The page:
Robert Christgau: Dean of American Rock Critics

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Adam and the Ants [extended]

  • Kings of the Wild Frontier [Epic, 1980] B
  • Friend or Foe [Epic, 1982] B-
  • Peel Sessions [Strange Fruit, 1991] Neither

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Consumer Guide Reviews:

Kings of the Wild Frontier [Epic, 1980]
This isn't rock and roll, sez here--it's "sexmusic," a/k/a "antmusic," heralding Arapaho (Apache) (Kiowa) (pirate) warrior ideals as a futuristic reaction against Brit-punk nihilism. The scam has whole subcultures working for it in England, but here it's the sex and the music that'll determine whether Adam is David Bowie or Marc Bolan (or Gary Glitter). The sex is your basic line-drawings-of-spike-heels stuff, redolent of Sex, the haberdashery once owned by Adam's ex-manager. The music, needless to say, is rock and roll, a clever pop-punk amalgam boasting two drummers, lots of chanting, and numerous B-movie hooks. Especially given Adam's art-schooled vocals, I find that the hooks grate, but that may just mean that when it comes to futuristic warriors I prefer Sandinistas. B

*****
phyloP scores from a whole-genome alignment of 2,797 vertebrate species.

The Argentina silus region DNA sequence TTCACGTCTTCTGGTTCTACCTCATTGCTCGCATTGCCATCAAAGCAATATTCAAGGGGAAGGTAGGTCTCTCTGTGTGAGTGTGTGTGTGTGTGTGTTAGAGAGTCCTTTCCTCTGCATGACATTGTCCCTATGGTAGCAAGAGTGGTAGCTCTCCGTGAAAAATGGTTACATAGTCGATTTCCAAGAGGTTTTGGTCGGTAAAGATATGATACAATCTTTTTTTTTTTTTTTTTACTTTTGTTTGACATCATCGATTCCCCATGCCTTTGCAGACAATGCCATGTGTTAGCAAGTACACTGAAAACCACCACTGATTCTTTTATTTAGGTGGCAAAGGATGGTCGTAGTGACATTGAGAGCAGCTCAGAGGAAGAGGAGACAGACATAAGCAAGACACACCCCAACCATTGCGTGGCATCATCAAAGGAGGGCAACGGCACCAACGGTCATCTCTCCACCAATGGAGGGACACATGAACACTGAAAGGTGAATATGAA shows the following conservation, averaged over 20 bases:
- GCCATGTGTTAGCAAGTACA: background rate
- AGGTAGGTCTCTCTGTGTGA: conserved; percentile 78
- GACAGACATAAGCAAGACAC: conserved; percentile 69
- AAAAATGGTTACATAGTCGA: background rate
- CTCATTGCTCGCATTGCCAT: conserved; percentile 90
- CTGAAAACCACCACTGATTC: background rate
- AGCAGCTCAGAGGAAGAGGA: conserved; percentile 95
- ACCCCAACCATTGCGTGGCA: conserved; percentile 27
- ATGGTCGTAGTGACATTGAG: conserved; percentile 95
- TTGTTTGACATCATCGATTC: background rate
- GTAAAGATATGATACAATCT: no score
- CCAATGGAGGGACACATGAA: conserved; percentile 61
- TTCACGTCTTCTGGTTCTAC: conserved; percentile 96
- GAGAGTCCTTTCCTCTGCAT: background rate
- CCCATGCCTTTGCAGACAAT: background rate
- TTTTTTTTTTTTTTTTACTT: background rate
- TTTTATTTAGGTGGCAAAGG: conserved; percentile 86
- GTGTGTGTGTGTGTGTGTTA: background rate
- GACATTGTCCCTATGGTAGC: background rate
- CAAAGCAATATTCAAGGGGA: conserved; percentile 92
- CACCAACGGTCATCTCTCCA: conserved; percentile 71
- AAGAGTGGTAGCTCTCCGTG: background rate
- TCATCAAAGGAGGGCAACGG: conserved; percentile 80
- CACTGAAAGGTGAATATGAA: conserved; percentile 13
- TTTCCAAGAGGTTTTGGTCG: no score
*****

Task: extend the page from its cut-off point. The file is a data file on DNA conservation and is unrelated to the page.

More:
Adam Ant: Friend or Foe [Epic, 1982]
Telescoping into a year and a half the kind of career that used to take a decade, Adam fires his group, hires some horns, and tops off his meretricious, arrogantly bombastic flop follow-up with some ruminations on life's little ups and downs. The first surprise is that four of these are arrogantly catchy. The second surprise is that all four dwell--allusively in the title tune--on Adam's status as victim-of-the-press, a theme that was death to rock and roll in a less self-conscious age. Still has trouble with real life, though, which is probably why the rest bombs. B-

Peel Sessions [Strange Fruit, 1991] Neither